Lawrence Community Shelter board still working to finalize new funding request for City of Lawrence, aiming to have it ready for Dec. 19 commission meeting

photo by: Austin Hornbostel/Journal-World

The Lawrence Community Shelter Board of Directors hosted its Thursday, Dec. 7, 2023, meeting from the community building at The Village, 256 N. Michigan St.

Though the Lawrence Community Shelter Board of Directors hasn’t yet approved a new funding request to submit to the City of Lawrence, it could do so in the next week.

Board members discussed that funding request during a special meeting Thursday morning at The Village, 256 N. Michigan St., the site of the city’s community of Pallet cabins for people experiencing homelessness. As the Journal-World has reported, the city is expecting that LCS will serve as the operator at The Village and is waiting to see a proposal from the shelter’s board indicating the level of funding support needed to accomplish that.

What board members did approve Thursday morning was the process from here, in which board treasurer Rebekah Gaston works with Misty Bosch-Hastings, the city’s homeless programs coordinator, and interim LCS director Melanie Valdez to finalize the funding request by next Tuesday. That deadline would give city staff enough time to review the proposal and include it as an action item on the agenda for the Lawrence City Commission’s next meeting, which would be Tuesday, Dec. 19.

“I think the key is this is fluid, and we’ve got to keep showing that we’re making progress,” board president Charlie Bryan said Thursday. “If we do that, I feel like we’re being as responsive as we can to the community’s needs.”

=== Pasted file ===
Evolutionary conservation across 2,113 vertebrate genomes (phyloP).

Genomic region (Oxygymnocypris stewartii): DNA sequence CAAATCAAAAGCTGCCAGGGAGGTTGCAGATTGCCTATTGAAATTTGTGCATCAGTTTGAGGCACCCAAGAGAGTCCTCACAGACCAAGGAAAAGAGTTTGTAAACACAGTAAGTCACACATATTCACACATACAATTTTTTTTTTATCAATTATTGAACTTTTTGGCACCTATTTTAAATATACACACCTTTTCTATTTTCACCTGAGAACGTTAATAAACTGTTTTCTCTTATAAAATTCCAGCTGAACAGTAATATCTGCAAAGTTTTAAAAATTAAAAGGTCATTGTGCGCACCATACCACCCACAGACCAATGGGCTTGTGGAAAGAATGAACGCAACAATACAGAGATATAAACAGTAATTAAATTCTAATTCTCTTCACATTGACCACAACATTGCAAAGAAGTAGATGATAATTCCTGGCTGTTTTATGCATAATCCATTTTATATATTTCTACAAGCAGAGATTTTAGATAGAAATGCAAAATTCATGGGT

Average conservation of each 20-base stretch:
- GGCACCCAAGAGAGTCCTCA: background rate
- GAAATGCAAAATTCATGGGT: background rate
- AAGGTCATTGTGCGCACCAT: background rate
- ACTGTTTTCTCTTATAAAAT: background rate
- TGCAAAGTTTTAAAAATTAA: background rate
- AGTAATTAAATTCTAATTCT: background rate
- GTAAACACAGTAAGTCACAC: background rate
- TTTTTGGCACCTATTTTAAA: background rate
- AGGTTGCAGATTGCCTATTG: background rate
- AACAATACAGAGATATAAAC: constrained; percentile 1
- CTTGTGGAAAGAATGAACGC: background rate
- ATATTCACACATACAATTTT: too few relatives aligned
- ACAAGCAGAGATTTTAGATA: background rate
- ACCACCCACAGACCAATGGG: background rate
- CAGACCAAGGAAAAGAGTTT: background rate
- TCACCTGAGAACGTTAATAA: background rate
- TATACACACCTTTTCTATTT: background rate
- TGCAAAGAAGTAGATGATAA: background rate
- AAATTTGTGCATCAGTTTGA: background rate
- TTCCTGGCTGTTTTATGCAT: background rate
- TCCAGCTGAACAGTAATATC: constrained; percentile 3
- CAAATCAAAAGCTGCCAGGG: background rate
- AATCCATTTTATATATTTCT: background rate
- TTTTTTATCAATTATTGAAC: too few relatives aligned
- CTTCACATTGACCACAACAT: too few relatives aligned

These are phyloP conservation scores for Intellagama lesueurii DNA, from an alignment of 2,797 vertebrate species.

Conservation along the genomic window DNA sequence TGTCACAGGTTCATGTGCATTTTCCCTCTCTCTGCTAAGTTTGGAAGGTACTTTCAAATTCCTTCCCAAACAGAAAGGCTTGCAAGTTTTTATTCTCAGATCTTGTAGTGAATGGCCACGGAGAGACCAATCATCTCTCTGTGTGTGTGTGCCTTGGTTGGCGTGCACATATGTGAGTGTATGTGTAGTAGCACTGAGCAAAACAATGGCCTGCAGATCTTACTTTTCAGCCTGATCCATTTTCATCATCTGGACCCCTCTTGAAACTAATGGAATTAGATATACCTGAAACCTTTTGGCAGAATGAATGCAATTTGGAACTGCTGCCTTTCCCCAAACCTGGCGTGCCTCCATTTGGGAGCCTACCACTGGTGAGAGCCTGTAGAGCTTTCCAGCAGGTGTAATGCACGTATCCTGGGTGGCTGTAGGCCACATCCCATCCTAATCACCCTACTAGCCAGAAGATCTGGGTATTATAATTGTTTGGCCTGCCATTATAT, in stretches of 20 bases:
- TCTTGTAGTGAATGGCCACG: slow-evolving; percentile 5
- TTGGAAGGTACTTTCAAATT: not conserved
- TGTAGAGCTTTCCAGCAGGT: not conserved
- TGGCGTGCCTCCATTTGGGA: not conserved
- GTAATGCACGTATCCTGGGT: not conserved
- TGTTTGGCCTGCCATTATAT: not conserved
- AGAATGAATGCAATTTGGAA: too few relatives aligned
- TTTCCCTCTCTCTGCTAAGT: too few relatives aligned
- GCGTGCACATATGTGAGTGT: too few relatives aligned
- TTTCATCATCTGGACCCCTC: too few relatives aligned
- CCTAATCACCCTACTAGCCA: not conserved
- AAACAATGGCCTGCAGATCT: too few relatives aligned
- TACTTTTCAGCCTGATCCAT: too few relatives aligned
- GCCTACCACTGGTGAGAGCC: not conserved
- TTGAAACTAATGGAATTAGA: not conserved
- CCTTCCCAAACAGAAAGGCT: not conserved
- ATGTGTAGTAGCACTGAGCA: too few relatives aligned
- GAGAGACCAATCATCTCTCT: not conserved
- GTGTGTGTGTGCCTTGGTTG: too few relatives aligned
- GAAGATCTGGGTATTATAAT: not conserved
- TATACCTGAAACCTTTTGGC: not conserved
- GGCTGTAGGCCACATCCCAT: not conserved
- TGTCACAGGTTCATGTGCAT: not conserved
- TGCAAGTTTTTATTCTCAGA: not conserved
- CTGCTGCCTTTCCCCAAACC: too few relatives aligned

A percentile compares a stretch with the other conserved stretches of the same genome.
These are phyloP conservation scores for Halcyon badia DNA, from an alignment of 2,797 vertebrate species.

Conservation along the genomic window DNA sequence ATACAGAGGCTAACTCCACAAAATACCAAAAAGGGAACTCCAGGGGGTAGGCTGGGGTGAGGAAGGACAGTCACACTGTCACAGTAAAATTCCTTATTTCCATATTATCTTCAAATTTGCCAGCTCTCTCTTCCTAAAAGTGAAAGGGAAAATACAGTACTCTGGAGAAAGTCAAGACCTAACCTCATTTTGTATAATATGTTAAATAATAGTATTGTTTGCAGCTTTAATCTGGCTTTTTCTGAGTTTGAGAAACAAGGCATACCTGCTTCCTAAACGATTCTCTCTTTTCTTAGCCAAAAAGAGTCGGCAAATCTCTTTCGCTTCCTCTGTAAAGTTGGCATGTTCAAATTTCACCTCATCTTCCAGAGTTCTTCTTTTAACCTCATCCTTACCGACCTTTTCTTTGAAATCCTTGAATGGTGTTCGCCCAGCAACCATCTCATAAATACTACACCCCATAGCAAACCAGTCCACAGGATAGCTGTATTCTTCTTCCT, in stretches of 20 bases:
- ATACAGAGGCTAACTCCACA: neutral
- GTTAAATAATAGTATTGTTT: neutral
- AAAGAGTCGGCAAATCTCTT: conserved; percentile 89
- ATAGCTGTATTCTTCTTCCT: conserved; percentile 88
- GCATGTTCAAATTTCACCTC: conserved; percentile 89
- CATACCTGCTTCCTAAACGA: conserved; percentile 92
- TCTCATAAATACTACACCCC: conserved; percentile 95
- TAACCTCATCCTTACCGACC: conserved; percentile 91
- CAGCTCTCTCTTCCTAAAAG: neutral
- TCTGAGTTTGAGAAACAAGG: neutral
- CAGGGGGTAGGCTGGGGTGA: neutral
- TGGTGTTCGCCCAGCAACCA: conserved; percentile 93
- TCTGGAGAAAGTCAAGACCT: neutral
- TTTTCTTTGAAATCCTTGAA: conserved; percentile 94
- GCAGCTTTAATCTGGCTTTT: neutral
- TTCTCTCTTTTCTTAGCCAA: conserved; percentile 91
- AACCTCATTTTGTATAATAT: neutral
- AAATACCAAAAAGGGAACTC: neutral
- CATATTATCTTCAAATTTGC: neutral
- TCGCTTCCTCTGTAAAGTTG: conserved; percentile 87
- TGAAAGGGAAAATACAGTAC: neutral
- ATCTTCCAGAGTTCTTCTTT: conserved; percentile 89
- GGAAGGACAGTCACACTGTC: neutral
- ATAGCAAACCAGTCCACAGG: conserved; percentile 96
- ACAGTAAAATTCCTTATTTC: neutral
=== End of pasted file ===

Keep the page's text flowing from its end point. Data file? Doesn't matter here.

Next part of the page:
Board members did get a look at some early budget figures prepared by Valdez and Bosch-Hastings, though, and learned that the funding request is also meant to accommodate not just the cost of running The Village but also the other additional services the shelter’s gearing up to provide.

Notably, the figures presented Thursday account for 54 positions in total between The Village and the existing LCS facility at 3655 E. 25th St. Bosch-Hastings said the budget for those positions, accounting for fringe benefits, is almost $2.7 million. That’s already more than $1 million higher than the roughly $1.6 million per year that Valdez previously told the Journal-World the shelter has needed to keep running prior to being asked to expand its capacity and take on an operational role at The Village.

Valdez told board members that simply approving another funding request and potentially getting more money from the City of Lawrence won’t be a cure-all, however. She said a lot of the shelter’s current policies don’t exactly fit the model reflected in the funding request, and making changes on that front isn’t something that happens overnight.

“My other concern, question, the thing that I’m thinking about is the actual implementation of this once there is an agreement in place, because this is a significant change in our operations and we are just kind of getting going for you guys as a board,” Valdez said. “We talked about policy development and procedures, and this is going to take a lot of work. It’s a significant change in our operations, and I want to make sure we are set up to be successful implementing those things, and the future (executive director) is set up to be successful, and the staff has a very clear directive on what their responsibilities are going into that.”

The shelter board is still working on hiring a new permanent director after 121 candidates applied for the role. The board committee heading the hiring process previously narrowed that field to 10 candidates, and Bryan told the group Thursday that one of them has since dropped out of consideration. The board still plans to interview that initial group of candidates via Zoom next Monday and Tuesday, then narrow the field further to four candidates. The board is aiming for final interviews with the top two candidates to take place during the Thursday, Dec. 21, board meeting.


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